Trust Tax Returns: What To Know

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Trust Tax Returns: What To Know

23 January 2018
 Categories: , Blog

After establishing a trust to simplify your assets and finances, it may move to the back of your mind as you worry about more immediate issues. However, when tax time arrives, you may wonder whether a tax return should be filed specifically for that trust or whether there are other tax issues to concern yourself with.The basic details provided below should better inform you about such matters.

Must You File a Tax Return for Your Trust?

Ultimately, the type of trust you've set up will dictate whether a tax return is something to complete. If, for example, you've arranged a revocable living trust, you won't need to move forward with a separate tax return for that entity. That's largely because you are administering and managing the trust; any income from the trust must be reported by you on your personal tax returns as supplemental income. Of course, you will pay taxes on that income.

If you should pass away, a revocable trust then becomes irrevocable and the trustee you've named is then responsible for taking charge of your trust. As such, they're indeed required to file a tax return if the trust's income for a year is above $600. Form 1041 is the required document.

If you originally set up an irrevocable trust, such a return should be done by the trustee as well, even while you're still alive. That's because assets in a trust are no longer technically yours; they belong to the trust.

What are Tax Implications for Your Beneficiaries?

Once the trust begins dispersing money to those you've designated as beneficiaries, the trustee must include a K-1 document for each payment given out and include those documents before submitting the trust tax return to the government. Your beneficiaries will receive their payments and a copy of the relevant K-1 but they must also include that information as supplemental income on their own personal returns.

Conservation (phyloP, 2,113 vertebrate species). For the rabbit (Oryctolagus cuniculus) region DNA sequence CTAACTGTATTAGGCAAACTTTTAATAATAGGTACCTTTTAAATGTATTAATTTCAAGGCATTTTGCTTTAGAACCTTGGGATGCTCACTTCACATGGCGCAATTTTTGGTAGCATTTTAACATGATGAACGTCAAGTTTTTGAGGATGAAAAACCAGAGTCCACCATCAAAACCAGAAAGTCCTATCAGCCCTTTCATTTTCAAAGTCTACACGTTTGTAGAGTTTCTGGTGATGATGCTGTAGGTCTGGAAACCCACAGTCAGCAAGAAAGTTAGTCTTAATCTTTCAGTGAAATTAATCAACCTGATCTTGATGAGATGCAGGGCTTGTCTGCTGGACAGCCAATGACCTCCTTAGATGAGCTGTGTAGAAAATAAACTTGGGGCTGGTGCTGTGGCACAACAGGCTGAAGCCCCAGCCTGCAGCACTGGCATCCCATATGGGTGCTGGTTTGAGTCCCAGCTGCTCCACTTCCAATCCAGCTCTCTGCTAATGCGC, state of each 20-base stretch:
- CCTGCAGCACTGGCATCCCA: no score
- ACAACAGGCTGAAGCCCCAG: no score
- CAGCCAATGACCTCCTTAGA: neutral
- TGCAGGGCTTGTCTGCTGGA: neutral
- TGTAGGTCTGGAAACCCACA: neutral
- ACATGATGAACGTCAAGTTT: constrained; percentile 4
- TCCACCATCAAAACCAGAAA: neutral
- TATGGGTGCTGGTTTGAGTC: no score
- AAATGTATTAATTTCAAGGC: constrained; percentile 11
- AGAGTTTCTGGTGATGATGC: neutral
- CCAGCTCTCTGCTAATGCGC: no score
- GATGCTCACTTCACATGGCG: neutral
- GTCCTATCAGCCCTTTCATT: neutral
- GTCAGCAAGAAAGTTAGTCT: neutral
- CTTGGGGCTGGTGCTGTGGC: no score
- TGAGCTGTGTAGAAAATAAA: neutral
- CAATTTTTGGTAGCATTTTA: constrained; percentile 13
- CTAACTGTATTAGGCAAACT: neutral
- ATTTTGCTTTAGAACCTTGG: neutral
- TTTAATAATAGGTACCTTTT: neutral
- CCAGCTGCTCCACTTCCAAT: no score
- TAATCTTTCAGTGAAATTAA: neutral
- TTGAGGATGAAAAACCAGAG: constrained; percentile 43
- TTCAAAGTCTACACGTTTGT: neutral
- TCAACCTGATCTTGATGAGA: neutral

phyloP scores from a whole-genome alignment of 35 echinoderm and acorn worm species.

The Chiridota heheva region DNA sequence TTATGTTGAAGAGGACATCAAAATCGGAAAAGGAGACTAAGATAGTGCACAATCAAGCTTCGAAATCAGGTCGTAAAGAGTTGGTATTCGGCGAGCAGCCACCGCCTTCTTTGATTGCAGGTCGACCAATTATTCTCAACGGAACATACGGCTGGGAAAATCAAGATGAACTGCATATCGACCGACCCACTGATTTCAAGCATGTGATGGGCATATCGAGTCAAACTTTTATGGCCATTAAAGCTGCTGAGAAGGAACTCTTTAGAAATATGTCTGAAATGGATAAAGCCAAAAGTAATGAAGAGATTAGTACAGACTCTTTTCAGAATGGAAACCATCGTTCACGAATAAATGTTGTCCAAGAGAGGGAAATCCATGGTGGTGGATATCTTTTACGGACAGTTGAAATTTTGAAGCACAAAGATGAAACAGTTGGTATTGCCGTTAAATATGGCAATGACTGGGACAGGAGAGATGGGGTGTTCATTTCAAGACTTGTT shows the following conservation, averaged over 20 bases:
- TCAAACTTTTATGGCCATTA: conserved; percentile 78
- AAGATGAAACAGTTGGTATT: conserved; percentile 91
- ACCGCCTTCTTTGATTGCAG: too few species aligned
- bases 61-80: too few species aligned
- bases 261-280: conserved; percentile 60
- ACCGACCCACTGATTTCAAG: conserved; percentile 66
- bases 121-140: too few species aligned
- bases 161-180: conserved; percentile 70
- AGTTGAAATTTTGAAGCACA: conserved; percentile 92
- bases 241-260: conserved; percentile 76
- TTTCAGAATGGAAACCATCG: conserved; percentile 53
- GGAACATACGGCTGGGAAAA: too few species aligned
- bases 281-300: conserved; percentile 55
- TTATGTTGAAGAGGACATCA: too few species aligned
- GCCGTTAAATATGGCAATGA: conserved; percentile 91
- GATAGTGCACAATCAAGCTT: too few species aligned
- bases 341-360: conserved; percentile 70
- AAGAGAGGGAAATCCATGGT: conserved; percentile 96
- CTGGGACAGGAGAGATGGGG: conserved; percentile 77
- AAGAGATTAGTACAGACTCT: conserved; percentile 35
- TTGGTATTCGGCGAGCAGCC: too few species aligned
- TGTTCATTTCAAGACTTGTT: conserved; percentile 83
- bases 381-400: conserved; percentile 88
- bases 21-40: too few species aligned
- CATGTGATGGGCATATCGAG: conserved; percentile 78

Your beneficiaries may find themselves surprised that their trust money increases their income to the point where they are in a different, higher tax bracket. If you die and your revocable trust transforms into an irrevocable one, even your spouse may find a difference in the tax rate they paid before and after your death. It's wise to talk with beneficiaries and tax professionals while you're alive so all parties understand what their tax burden may be.

Tax issues related to your trust should be well known by you and your family. Professional tax services are vital for filling appropriate trust tax returns and clarifying details for everyone involved.

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An Enjoyable Retirement

Several years ago, my dear dad decided he needed to start saving money for retirement. After speaking with an experienced financial advisor, my parent started a Roth IRA. Over the years, my dad’s retirement account has accumulated a substantial sum of money. He recently told me he plans to retire after working for two more years. Do you want to retire someday but are afraid you won’t be able to afford to quit your job? Consider scheduling an appointment with a reputable financial advisor in your area. This professional can talk with you and help you develop a personalized savings plan. On this blog, I hope you will discover the most common methods people utilize to save money for retirement.